Review Summary: The best Anthrax album. The one that legitimizes them within the Big Four.3 of 5 thought this review was well writtenAn Anthrax Story:
Episode II: Spreading the Disease:
For Anthrax, the debut album Fistful of Metal had plenty of potential to launch them within New York's thrash metal underground. While it did succeed in giving them a certain reputation, it was, quite simply, short from being a masterpiece. Lousy production had severely hampered that album's potential, and the band seriously needed to improve and polish their sound. Of course, this would require some changes in staff.
Enter Joey Belladonna, who possessed one of the finest chimes in heavy metal, and who was also gifted with an impressive vocal range. His style suited Anthrax perfectly, an would prove effective in making the band distinctive from many of it's contemporaries (and from the rest of the Big Four in particular). Another change would come with the arrival of Frank Bello on bass. Replacing Dan Lilker, he would become distinguished by his catchy, playful grooves: this aspect would be a crucial ingredient in the band's sound, due to the band's humourous tendencies. The stage was thus set for Anthrax to truly take their place amongst the Big Four of Thrash.
So, by now the band personnel were:
Scott Ian: Rythm Guitar
Dan Spitz: Lead Guitar
Frank Bello: Bass
Charlie Benante: Drums
Joey Belladonna: Vocals
The band definitely learned their lesson: the production is far superior to that on Fistful of Metal
, which provides a major advantage for the band to truly deliver a demolishing performance. Scott Ian's riffs are nothing short of spectacular, which places him well alongside the more acknowledged metal rhythm guitarists Dave Mustaine and James Hetfield. Dan Spitz's solos are loud and clear, he demonstrates a keen ability to shred out without sacrificing cleanliness.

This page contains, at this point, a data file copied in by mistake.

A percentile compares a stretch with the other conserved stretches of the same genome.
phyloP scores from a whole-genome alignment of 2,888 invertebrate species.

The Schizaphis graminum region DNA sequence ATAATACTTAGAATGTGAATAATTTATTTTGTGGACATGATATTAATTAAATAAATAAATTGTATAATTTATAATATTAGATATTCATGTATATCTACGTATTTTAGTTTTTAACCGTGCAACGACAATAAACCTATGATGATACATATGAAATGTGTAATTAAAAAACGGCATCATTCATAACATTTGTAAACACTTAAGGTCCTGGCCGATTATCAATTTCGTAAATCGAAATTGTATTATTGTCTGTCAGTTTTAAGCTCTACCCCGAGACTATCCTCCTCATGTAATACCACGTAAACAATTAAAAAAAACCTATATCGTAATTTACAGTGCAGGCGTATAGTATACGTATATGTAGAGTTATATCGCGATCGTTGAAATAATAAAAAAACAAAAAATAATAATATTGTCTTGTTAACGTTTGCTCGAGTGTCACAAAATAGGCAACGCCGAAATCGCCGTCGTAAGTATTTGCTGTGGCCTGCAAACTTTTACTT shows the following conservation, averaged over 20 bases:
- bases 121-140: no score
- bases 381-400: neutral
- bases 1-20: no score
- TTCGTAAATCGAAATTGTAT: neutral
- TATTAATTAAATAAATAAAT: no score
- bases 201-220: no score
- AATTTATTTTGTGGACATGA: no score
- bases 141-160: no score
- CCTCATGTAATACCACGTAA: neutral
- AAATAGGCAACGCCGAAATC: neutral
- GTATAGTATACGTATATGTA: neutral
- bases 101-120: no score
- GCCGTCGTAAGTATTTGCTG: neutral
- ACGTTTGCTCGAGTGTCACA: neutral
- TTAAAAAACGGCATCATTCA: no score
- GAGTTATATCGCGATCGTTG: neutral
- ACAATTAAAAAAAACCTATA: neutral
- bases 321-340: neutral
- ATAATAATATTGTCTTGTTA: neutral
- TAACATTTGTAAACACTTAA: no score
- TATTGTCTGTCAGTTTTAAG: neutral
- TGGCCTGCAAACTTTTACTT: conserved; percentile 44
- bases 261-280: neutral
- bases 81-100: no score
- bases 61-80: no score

Charlie Benante is truly one of the most overlooked drummers in metal. While he's no ace when it comes to improvisation, he's still able to pull off epic blast-beats, and he never plays quite as intensely as he does here. And let's not forget the bass: as mentioned, Bello proves to be a fine addition to the band: he keeps up perfectly in sync with Benante, and adds to the breakneck feel of the music; in the succeding records, he would opt more for using more relaxed grooves, but his bass is one of the easiest to hear in metal.
The album kicks off greatly with A.I.R.
, a song about some teenager who rebels against the adults around him. The opening riff and following solo tell the listener he's in for the ride of his life. Again, the rhythm sections do not disappoint, and the rest of this album pretty much carries in the same spirit of this song.
For this reason, let's just mention by name some of the best tracks here: Lone Justice
, The Enemy
, S.S.C./Stand or Fall
, Armed and Dangerous
, and the epic closer Gung-Ho
. While listening to this, you might probably think to yourself: "Is this just another metal album?". The answer is no, this is one of the finest metal albums ever made, period.
That's the reason why, after this, Anthrax would only make yet other metal classics. But they could never quite top this. Among the Living might be the most "historic", Persistence of Time the more lyrically exploratory, State of Euphoria heavy enough to please. But in the end, this is their finest record. It is this, and not any of the other, which stands truly, head over shoulders, as Anthrax's masterpiece.
Episode III: Among the Living